Thank You, Thomas

Thank You, Thomas lesson plan

Hear, read, write, draw and talk about scientist and inventor Thomas Alva Edison.

  • 1.

    Research the outstanding genius of Thomas Alva Edison and the more than 1000 inventions he patented. Compile a class list of some of the more important inventions. How does his ingenuity affect your life?

  • 2.

    Create "Thank You, Thomas" artwork. Use a dark Crayola® Crayon to draw the outline of a light bulb in the center of construction paper. Use thick lines, pressing hard with the crayon.

  • 3.

    Around the light bulb, write a thank you message to Edison in bold, heavy crayon. Add small "wallpaper" crayon designs in any open space.

  • 4.

    Cover your work area with newspaper. Use a Crayola Paint Brush to paint the light bulb with yellow Crayola Washable Paint. Wet the paint brush with clear water and smooth the yellow paint out from the light bulb to simulate glowing light. Wet the brush again and continue the yellow wash out to the borders of the paper, across the lettering. Dry.

  • 5.

    Cut white construction paper into a wide arc with a straight top and rounded bottom (a wide lamp shade shape) with Crayola Scissors.

  • 6.

    Decorate the lamp shade with crayon. Vary the pressure on your crayon to create lighter or deeper colors in your design.

  • 7.

    Attach the lamp shade to the light bulb picture with a line of Crayola School Glue on each side, ballooning the lamp shade out for a three-dimensional effect.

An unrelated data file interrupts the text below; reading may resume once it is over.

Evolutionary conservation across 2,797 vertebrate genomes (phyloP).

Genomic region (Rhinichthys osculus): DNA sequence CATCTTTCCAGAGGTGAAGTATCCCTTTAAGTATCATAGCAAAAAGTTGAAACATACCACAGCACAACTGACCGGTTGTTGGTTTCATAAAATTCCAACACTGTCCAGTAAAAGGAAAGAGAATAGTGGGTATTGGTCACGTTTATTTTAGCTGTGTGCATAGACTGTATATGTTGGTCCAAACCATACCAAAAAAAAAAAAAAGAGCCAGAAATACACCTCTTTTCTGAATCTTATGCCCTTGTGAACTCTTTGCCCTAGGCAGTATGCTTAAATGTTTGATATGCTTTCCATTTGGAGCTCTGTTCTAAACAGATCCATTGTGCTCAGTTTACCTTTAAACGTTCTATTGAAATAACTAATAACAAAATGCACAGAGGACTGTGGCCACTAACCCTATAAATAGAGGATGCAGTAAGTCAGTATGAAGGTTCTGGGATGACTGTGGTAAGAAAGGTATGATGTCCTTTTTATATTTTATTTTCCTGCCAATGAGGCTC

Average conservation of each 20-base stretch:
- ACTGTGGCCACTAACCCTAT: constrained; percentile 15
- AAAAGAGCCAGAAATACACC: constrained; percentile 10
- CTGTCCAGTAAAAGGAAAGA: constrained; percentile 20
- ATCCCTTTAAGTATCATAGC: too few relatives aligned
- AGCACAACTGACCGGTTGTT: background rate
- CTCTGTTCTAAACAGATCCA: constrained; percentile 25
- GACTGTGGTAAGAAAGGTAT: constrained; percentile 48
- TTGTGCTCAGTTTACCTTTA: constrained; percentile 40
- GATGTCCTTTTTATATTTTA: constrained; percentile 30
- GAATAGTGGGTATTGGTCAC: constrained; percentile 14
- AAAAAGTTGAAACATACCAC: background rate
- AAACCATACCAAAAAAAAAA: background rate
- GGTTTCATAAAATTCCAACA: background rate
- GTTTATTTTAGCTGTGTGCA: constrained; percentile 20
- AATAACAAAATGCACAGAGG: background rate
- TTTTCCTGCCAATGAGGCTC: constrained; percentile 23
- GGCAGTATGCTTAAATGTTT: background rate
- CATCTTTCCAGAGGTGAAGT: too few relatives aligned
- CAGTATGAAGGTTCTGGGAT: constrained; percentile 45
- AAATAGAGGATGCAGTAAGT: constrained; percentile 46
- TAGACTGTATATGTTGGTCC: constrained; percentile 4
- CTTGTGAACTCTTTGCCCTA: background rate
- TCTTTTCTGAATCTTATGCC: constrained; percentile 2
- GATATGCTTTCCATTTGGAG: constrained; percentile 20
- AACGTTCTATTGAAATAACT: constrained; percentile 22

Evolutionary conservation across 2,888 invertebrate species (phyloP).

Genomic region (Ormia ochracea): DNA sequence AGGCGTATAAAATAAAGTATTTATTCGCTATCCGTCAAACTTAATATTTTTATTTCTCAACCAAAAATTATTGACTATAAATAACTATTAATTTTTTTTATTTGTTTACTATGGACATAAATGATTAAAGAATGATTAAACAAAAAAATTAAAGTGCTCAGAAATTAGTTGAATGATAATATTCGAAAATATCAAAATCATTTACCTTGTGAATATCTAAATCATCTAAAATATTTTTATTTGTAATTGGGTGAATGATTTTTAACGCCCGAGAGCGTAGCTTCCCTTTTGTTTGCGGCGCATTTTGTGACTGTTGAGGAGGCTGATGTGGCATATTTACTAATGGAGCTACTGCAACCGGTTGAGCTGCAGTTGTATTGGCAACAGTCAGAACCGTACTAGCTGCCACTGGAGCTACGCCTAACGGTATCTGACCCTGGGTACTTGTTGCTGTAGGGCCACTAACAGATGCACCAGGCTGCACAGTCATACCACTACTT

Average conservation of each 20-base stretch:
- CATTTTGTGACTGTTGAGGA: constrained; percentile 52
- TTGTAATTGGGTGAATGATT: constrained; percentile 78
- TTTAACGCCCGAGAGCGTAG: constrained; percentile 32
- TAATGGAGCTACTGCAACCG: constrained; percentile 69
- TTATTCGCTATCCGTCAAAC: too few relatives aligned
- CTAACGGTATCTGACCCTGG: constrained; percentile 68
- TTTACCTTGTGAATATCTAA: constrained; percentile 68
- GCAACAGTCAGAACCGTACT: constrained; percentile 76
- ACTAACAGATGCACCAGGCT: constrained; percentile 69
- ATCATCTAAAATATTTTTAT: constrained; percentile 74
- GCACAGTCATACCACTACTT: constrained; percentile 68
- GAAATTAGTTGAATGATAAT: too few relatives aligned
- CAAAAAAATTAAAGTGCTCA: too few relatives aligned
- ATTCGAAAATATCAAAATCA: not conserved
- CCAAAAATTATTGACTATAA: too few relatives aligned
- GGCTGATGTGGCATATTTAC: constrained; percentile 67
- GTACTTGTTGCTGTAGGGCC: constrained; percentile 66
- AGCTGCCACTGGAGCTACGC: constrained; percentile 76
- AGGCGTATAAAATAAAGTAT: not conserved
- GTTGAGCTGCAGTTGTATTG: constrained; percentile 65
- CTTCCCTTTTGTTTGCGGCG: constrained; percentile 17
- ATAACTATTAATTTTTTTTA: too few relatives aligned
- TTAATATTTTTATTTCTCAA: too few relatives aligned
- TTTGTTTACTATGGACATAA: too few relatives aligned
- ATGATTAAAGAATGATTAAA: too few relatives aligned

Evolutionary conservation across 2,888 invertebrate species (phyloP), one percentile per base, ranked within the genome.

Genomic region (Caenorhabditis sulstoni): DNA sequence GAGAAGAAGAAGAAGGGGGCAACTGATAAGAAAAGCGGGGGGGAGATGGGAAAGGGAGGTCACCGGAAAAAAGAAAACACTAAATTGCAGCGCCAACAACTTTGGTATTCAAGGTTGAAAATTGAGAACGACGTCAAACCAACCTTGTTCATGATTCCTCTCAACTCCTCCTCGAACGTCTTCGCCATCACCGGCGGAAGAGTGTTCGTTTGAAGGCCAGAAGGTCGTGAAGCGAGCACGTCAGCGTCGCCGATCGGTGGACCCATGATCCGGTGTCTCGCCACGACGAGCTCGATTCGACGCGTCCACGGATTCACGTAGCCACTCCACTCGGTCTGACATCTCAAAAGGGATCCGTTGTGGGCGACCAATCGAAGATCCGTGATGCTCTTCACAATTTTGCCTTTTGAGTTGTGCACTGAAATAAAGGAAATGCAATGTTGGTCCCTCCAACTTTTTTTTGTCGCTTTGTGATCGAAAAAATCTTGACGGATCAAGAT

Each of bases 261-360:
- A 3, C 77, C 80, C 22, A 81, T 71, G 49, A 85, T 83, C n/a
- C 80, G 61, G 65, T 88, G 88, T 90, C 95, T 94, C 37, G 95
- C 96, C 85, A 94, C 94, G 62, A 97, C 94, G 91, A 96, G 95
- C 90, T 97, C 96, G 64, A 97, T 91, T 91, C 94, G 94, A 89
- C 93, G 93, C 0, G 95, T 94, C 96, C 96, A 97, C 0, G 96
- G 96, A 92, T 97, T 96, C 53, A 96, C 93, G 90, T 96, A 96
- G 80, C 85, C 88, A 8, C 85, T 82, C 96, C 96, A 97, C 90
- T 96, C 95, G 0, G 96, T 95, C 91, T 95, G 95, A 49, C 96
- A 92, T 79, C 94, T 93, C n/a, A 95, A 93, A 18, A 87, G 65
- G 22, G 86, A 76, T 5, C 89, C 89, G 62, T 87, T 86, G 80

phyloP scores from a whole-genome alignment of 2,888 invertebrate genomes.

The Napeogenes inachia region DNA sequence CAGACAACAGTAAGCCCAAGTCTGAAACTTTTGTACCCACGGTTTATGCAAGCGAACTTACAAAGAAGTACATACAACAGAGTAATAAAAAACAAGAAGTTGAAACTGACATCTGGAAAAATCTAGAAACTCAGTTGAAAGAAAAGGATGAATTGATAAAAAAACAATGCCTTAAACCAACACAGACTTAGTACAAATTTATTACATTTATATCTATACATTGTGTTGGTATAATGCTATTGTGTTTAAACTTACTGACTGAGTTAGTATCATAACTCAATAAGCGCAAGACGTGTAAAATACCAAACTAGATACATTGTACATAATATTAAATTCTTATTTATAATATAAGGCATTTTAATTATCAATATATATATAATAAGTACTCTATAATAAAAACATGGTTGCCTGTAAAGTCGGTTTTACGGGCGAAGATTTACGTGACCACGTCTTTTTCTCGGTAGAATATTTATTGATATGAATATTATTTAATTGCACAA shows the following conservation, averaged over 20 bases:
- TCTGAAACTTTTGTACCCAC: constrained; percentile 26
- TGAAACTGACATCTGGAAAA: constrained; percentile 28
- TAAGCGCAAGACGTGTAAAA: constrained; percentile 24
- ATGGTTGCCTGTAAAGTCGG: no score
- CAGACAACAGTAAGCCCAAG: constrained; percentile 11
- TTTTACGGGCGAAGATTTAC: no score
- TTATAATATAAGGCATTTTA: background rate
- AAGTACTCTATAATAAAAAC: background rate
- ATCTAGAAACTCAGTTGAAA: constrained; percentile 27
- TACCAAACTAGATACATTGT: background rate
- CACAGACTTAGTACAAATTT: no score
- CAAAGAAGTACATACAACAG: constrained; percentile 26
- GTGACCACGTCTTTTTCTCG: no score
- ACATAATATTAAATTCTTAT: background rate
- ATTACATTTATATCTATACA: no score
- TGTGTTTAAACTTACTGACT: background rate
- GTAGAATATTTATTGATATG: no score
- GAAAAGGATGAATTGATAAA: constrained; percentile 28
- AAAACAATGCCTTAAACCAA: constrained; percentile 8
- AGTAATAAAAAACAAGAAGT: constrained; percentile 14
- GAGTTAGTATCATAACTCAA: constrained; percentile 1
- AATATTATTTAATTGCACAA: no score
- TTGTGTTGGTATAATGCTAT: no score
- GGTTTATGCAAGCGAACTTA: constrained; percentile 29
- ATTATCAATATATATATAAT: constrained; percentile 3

• Students hear, read, write, and talk about scientist and inventor Thomas Alva Edison in historical context.
  • Students find and report on examples of how Thomas Alva Edison's technological inventions help people today.
  • Children create original art featuring one of Edison's most important inventions and thanking him for his accomplishments.


  • Turn Thank You, Thomas artwork into covers for student-authored books about Edison's accomplishments.
  • Children make book covers using the same techniques and ideas, but with different inventions of their choice.
  • Older students might create a lift-a-flap lamp shade by gluing only one side down, tucking the other into a slit cut into the wallpaper area. Add filaments, wires, spacers, and electrodes to light bulbs, labeling all parts. Attach reports on how a light bulb makes use of electricity to the bottom of the artwork for display and assessment.